I am trying to understand the dynamics of mechanical and chemical mixing of magmas in shallow magmatic reservoirs. Evidences for processes of this kind are almost ubiquitous, as is the process of injection of primitive magma from depth to shallower regions where it can intercept already emplaced, degassed, more evolved residing magmas. The aim is to understand the time scales over which the process is effective, and under what circumstances this mechanism can trigger an eruptive event.
Montagna, C.P., Papale, P., Longo, A., ‘Timescales of mingling in shallow magmatic reservoirs‘. In: L. Caricchi, J.D. Blundy (eds), Chemical, Physical and Temporal Evolution of Magmatic Systems, Geological Society, London, Special Publications 422, 6 (2015).
Montagna, C.P., Longo, A., Bagagli, M., Papale, P., ‘Buoyancy-driven convection and mixing in magma chambers – the case of Phlegraean Fields caldera’, EGU 2016.
Montagna, C.P., Papale, P., ‘Time scales of shallow magma chamber replenishment at Campi Flegrei caldera‘, pre-print, in preparation.
Mixing in granitic magmas
Mingling and mixing can take place in granitic magmas under certain set of conditions, or different batches can accumulate in different regions maintaining their individuality. The study is focussed on the shallow-level high-silica granites of the Larderello-Travale intrusive complex (Italy): zircon crystals from these rocks exhibit a large scatter in 206Pb/238U ages and significant variability in oxygen and hafnium isotope composition. while textural evidence and thermal simulations seem to suggest that zircon from these rocks are antecrysts that crystallized at depth and were subsequently recycled and juxtaposed within the same rock volume during ascent and final emplacement. Our goal is to determine whether convective processes are able to originate such small-scale heterogeneities during emplacement, and under which conditions.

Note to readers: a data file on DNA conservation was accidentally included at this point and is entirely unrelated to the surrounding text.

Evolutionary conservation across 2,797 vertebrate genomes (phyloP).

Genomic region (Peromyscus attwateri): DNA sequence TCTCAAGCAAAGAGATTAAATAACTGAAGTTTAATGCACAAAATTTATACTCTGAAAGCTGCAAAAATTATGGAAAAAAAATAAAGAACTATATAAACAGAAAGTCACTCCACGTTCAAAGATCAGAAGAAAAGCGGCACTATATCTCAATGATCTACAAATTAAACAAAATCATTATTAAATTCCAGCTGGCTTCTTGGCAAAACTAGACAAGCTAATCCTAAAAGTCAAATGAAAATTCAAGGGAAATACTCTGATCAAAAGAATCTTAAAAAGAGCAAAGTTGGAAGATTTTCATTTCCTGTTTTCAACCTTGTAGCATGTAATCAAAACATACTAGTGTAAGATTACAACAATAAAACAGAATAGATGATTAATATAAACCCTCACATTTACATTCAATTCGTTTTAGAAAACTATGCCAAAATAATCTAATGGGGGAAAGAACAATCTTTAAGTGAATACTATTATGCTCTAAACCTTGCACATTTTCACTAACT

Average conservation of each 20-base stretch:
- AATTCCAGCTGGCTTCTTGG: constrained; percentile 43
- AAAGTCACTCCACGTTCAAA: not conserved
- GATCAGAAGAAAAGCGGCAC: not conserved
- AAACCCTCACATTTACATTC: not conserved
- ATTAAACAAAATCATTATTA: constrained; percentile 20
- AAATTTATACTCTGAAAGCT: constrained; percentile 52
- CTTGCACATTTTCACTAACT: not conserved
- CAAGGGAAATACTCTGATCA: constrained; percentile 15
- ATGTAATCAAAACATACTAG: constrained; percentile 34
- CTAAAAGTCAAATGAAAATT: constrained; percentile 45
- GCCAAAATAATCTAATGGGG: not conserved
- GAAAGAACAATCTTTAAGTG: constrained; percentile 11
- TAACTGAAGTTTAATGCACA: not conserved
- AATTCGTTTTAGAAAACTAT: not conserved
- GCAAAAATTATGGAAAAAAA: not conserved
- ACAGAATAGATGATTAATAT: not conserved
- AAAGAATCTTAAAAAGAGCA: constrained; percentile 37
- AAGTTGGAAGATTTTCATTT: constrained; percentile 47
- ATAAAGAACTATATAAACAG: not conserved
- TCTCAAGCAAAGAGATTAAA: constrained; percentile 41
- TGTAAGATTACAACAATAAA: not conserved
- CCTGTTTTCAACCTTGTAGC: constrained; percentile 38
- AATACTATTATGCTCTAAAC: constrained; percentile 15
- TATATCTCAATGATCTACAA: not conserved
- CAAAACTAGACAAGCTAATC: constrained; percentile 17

This work is being carried out within the EU MSCA project MIGRATE.
Farina, F., Montagna, C.P., ‘Magma reservoir formation and evolution: insights from physical modelling‘, EGU 2018.
We are developing a new numerical framework to model magmatic and volcanic processes, based on the OpenFOAM library. This tool solves the multiphase, multi-component fluid dynamics of magmatic mixtures, and includes state-of-the-art constitutive equations for the relevant physical properties such as viscosity and density.
This work is being carried out within the HPC Training and Research for Earth Sciences program.
Brogi, F., Colucci, S., Montagna, C.P., Papale, P., ‘Towards MagmaFOAM, a computational tool to simulate magmatic systems‘, EGU 2018.
Using results from the numerical simulations of magma fluid dynamics, we produce synthetic ground deformation signals on the whole frequency spectrum and compare them to monitoring records. A lot of effort needs to be put into the cleaning and interpretation of the instrumental records, to obtain time and frequency analyses to compare with the synthetics. Being able to identify similarities among the two provides a mean to detect ongoing deep magmatic processes from routine monitoring data.
Bagagli, M., Montagna, C.P., Papale, P., Longo, A. (2018), ‘Signature of magmatic processes in strainmeter records at Campi Flegrei (Italy)’, Geophys. Res. Lett., doi: 10.1002/2016GL071875.
Bagagli, M., Montagna, C.P., Papale, P., ‘Signature of magmatic processes in strainmeter records at Campi Flegrei (Italy)’, EGU 2017.
The coupling of magmatic and hydrothermal systems
The numerical simulations of magma chamber replenishment provide also details on the space-time evolution of gas volume fraction in the magmatic systems. We are now trying to use these results to infer the consequences of magmatic gas release on the hydrothermal system, specifically focusing on Campi Flegrei. This work is being carried out in collaboration with M. Todesco, at INGV Bologna.
Todesco, M., Afanasyev, A., Montagna, C.P., Longo, A., ‘Interaction between hydrothermal and magmatic systems: modelling of magmatic gas release and ascent at Campi Flegrei (Italy)’, EGU 2016.
Non-Newtonian flow in volcanic conduits
We are developing a model for magma ascent in volcanic conduits that takes into account the non-Newtonian rheology due to the presence of gas bubbles in the magmatic mixtures. The results show that the more realistic rheology results in higher mass flwo rates for explosive basaltic eruptions.
Colucci, S., Papale, P., Montagna, C.P. (2017), ‘Non-Newtonian flow of bubbly magmas in volcanic conduits’, J. Geophys. Res.-Sol. Ea., doi: .